PITTSBURGH, Dec. 2 (UPI) -- For the first time, astronomers have found a detailed record of the perplexing phenomenon known as a fast radio burst.
Scientists have been trying without much success to reveal the birthplace of these mysterious blasts of radio waves. New details, published this week in the journal Nature, offer the first clues as the origins of FRBs.
"We now know that the energy from this FRB passed through a dense, magnetized region shortly after it formed. This significantly narrows down the source's environment and type of event that triggered the burst," study author Kiyoshi Masui, an astronomer at the University of British Columbia and the Canadian Institute for Advanced Research, said in a press release.
Scientists believe thousands of FRBs race through the sky every day. But they last only a fraction of a second, making them incredibly difficult events to capture in detail.
Researchers discovered the new FRB record by using specially designed software to scan archival observations collected by the National Science Foundation's Green Bank Telescope.
The frequencies of radio waves become smeared during their trip through space, making them hard to detect among the mess of data captured by observatories. The effect is called a dispersion delay. The software used by in this new study worked by countering the dispersion delay.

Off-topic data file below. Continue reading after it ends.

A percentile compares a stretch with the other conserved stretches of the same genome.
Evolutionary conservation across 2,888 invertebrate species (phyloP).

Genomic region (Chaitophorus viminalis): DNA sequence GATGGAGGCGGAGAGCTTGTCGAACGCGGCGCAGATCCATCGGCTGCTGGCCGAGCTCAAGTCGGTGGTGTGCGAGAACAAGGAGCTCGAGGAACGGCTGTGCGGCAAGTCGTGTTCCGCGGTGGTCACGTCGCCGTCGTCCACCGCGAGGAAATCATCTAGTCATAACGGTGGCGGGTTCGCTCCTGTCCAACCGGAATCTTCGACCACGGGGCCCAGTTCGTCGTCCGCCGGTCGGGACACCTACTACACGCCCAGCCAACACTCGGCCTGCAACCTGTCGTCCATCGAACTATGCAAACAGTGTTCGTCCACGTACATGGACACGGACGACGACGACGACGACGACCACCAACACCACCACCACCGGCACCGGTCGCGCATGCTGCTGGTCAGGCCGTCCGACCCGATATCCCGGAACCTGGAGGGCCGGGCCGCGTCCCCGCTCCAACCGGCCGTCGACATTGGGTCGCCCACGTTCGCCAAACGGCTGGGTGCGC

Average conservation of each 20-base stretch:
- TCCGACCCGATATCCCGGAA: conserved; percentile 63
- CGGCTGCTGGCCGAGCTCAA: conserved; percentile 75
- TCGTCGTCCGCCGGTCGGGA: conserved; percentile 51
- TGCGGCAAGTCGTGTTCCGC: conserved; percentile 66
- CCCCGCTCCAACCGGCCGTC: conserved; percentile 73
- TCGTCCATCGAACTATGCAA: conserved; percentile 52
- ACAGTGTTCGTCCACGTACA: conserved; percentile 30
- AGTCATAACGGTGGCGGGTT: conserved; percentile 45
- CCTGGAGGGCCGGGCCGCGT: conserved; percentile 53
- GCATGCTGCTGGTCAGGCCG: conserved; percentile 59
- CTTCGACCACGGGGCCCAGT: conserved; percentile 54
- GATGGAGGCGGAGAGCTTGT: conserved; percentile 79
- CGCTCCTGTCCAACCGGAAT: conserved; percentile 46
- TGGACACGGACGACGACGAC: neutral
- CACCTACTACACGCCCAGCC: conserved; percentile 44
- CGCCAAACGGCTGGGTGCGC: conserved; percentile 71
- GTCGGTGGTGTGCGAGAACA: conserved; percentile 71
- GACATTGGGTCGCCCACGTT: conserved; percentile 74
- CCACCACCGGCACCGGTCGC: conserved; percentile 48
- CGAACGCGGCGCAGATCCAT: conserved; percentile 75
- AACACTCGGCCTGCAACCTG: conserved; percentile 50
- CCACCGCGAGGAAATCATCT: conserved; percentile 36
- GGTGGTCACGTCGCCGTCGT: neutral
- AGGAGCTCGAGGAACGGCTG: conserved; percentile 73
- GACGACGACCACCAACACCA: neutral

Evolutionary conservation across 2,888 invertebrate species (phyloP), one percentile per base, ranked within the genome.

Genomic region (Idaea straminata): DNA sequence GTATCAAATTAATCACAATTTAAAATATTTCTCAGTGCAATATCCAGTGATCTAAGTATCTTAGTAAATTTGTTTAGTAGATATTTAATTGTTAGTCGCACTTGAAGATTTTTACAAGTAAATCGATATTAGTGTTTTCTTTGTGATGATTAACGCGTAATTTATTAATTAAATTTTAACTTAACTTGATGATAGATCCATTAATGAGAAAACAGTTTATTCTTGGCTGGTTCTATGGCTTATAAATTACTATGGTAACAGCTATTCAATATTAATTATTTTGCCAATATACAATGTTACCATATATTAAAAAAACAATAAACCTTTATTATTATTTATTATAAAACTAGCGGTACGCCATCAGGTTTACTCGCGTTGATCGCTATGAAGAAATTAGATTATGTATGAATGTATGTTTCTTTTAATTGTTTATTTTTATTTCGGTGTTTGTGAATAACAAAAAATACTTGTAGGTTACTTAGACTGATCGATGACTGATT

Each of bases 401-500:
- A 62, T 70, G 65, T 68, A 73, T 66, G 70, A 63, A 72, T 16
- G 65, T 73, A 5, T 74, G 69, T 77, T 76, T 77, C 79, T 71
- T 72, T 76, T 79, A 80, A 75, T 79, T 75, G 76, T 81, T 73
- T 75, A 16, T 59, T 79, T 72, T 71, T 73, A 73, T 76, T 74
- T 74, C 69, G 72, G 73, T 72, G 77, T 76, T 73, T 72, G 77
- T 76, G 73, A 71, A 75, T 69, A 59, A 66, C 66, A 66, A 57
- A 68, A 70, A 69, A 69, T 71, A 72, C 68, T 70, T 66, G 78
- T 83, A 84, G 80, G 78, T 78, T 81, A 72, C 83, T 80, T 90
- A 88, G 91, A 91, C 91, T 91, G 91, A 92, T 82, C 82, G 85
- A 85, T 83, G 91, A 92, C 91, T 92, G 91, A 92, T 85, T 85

When their analysis located a potential signal, the international team of astronomers soon realized they'd captured more FRB information than they ever had before.
"Hidden within an incredibly massive dataset, we found a very peculiar signal, one that matched all the known characteristics of a Fast Radio Burst, but with a tantalizing extra polarization element that we simply have never seen before," researcher Jeffrey Peterson, a cosmologist with Carnegie Mellon University, explained in a press release.
Polarization indicates the orientation of a wave or waves. The new polarization information allowed scientists to estimate the bursts origin. Because the waves' polarization suggested a corkscrew-like twisting, known as Faraday rotation, researchers were able to tell the FRB passed through a strong magnetic field not long after its genesis.
"This tells us something about the magnetic field that the burst traveled through on its way to us, giving a hint about the burst's environment," Masui explained. "It also gives the theorists a bit more to work with when they come up with explanations for these bursts."
Further analysis of its dispersion delay ruled out an origin source within the Milky Way. The analysis also showed the burst traveled through regions of ionized gas early in its journey, suggesting a birth near or in a faraway region of dense plasma.
Taken together, the findings point to a stellar genesis. Masui and his colleagues believe the FRB may have been generated by a starquake, an earthquake-like destabilization of the surface of a young magnetar, a strongly magnetized neutron star.
But their new paper offers details on just a single event. It's possible other FRBs could be caused by a range of other phenomena. To build a more definitive theory on the genesis of these bursts, more of them are going to have to be captured in the act.
"It's only statistics of one object at present," the researchers write. "This needs to be borne out by further discoveries."